They may not be signed up to those recruitment agencies, but they are on social media. They are probably not engaged with your alumni programs, but they are in contact with old friends and colleagues. Be creative, reach out, and network. The women we’ve spoken to who have returned successfully after career breaks have done so mostly through word-of-mouth and contacts.
When you do consider a candidate, don’t read a CV in chronological order. Look deeper for competencies, attitudes, and experience. Look for the story of what a woman has achieved over the course of her career. You will be surprised at the strengths and value you uncover once you adjust your thinking.
Don’t ignore the F-word. Multitudinous research has shown that when women return — and when women want to continue to progress in their careers at the same time as being a parent — the biggest thing they need is flexibility. And yet the default is to advertise most jobs as full-time (meaning 9–5, Monday through Friday) without even questioning whether that is necessary.
Genuinely flexible working environments focus on results. Roles are described and measured based on outcomes, not hours in an office. This requires a paradigm shift not only in the mind-sets of line managers but in the way you communicate and do business with clients, set up projects, and manage resources.
The word flexible has become a pejorative in too many cases. It’s associated with being part-time and therefore for “working moms” who are pigeonholed as being “unambitious” and off the career track. That simply must change if you want more women in your senior ranks.
It’s entirely possible and, if you think about it, utterly sensible to measure — and pay — based on output. At She’s Back, we’re considering taking on a social media manager. If and when we do, she will take responsibility for a specific number of channels and we’ll be able to see the impact of her work using analytic tools. How long she spends on her work, and where and when she does it, will be entirely up to her.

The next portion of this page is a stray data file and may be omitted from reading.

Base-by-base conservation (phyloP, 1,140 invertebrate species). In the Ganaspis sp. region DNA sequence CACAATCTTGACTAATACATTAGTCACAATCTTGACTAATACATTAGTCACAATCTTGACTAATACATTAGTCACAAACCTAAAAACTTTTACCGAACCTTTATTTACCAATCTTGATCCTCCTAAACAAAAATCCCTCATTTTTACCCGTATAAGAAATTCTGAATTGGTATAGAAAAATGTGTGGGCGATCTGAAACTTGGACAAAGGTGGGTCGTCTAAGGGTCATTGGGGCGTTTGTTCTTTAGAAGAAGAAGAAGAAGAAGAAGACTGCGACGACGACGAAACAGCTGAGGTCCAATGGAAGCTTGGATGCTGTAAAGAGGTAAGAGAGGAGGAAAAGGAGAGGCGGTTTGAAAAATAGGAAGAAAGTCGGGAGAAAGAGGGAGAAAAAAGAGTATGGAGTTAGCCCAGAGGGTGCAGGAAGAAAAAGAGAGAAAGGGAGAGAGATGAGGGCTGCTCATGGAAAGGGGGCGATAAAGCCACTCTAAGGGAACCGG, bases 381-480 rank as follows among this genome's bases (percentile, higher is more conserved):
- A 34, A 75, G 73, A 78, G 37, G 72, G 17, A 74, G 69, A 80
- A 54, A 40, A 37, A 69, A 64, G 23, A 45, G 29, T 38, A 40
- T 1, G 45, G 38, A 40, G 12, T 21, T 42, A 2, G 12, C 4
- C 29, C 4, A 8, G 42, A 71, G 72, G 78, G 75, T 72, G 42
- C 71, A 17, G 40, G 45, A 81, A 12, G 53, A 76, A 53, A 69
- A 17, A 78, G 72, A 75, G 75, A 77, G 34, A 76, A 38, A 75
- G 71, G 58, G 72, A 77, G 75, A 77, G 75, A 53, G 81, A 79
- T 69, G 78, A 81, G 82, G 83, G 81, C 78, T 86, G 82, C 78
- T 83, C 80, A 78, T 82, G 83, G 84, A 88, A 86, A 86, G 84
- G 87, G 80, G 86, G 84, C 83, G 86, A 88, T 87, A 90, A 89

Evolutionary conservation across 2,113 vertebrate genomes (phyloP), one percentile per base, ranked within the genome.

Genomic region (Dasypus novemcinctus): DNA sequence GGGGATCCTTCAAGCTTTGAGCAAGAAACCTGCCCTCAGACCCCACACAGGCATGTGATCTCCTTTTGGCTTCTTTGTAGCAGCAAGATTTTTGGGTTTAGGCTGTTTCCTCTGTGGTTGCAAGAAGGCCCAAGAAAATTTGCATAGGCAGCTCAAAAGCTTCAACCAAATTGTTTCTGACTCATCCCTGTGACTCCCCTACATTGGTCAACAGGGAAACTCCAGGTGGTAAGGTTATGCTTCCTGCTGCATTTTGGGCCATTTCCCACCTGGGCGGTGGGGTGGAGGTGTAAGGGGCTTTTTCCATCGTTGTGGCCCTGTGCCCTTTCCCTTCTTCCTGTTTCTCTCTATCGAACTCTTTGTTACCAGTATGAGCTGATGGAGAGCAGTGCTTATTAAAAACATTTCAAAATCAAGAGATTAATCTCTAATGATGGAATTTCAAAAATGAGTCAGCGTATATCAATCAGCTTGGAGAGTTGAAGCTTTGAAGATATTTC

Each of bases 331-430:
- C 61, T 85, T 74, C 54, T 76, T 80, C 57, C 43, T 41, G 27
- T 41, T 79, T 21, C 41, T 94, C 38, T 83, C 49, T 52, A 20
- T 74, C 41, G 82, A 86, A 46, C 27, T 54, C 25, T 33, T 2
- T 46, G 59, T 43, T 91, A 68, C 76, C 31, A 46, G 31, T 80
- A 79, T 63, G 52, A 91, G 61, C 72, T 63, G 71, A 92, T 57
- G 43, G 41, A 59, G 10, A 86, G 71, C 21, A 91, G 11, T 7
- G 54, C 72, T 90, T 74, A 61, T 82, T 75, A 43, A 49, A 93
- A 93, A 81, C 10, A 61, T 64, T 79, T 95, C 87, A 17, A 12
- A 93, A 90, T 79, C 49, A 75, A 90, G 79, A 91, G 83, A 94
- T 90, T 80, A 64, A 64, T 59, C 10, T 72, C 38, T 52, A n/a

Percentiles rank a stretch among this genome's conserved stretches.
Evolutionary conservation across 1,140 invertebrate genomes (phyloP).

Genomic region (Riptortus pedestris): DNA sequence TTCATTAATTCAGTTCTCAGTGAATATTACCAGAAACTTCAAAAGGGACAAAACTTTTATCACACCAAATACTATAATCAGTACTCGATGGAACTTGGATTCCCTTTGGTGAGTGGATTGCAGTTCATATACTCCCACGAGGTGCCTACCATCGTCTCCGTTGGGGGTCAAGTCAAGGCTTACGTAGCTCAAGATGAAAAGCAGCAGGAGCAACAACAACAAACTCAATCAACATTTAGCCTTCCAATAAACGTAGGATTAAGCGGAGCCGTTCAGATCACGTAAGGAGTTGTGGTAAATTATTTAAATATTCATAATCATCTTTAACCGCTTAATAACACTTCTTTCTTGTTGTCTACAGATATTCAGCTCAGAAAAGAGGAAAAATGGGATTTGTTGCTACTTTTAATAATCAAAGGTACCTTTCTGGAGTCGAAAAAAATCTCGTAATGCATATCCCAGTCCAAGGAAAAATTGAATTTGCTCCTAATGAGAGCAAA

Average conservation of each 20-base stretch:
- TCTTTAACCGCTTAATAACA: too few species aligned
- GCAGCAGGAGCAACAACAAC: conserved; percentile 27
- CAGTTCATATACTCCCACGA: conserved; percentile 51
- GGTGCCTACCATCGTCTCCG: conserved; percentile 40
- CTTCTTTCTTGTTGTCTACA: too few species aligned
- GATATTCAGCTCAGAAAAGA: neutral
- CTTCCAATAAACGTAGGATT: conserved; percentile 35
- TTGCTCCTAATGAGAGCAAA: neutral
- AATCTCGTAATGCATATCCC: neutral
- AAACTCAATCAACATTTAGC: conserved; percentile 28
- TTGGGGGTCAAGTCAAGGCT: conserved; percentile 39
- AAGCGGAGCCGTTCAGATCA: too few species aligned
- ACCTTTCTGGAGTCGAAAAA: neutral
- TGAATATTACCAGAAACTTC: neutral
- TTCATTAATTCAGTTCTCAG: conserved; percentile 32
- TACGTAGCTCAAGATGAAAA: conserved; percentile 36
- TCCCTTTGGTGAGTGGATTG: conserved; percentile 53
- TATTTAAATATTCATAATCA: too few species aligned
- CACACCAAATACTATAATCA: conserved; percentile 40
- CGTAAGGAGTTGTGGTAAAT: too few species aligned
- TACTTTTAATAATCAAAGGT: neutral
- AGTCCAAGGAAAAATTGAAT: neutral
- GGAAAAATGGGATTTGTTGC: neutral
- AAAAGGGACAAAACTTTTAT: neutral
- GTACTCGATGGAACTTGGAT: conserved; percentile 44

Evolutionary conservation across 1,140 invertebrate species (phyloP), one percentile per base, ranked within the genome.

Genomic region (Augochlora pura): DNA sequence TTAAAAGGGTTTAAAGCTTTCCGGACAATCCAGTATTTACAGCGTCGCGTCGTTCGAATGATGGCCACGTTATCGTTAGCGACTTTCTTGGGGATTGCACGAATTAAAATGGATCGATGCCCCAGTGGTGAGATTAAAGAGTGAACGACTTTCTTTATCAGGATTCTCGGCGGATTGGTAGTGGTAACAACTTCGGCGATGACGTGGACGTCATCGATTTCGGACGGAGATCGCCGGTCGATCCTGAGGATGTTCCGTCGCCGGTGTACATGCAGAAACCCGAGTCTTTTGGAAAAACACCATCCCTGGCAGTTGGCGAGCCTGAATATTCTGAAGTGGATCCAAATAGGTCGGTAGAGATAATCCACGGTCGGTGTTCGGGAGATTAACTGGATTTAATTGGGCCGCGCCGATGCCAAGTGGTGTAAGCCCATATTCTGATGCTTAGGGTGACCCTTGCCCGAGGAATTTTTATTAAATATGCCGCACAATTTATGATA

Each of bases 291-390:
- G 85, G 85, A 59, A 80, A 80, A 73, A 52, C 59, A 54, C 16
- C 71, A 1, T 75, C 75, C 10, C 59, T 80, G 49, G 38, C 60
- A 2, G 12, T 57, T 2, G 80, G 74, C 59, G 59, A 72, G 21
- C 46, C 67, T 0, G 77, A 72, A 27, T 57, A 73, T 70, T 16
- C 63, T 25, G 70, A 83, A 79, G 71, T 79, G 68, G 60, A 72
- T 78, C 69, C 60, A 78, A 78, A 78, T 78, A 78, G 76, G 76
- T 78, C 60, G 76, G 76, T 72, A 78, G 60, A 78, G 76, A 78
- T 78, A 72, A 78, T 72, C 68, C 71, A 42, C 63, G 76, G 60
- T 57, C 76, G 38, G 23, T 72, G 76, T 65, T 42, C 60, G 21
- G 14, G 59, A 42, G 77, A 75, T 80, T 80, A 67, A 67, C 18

(Don’t, by the way, advise women to “get the job first and then ask for flexibility down the road,” because we know that  women tend to be authentic and see that tack as somehow underhanded and  they hate negotiating.)
Play a different game. Oh the irony. You once had all these women in your company. You found them and trained them. They only left when the demands of their personal lives became incompatible with the job they were doing and the options open to them — real or perceived.
Given these were once your employees, you’re in regular contact with them, right? Not so, in our experience.
As Sheryl Sandberg points out in Lean In, women’s careers are more like jungle gyms than ladders. They go up, down, sideways, in and out. Recognize that. Be prepared to let people step back for a while, and then step up again. Let them leave — yes — but if they do, keep in touch. Not through a boring alumni program that lumps everyone together, sends the odd email, and meets for drinks twice a year. Provide something useful, which will also benefit you in the long term.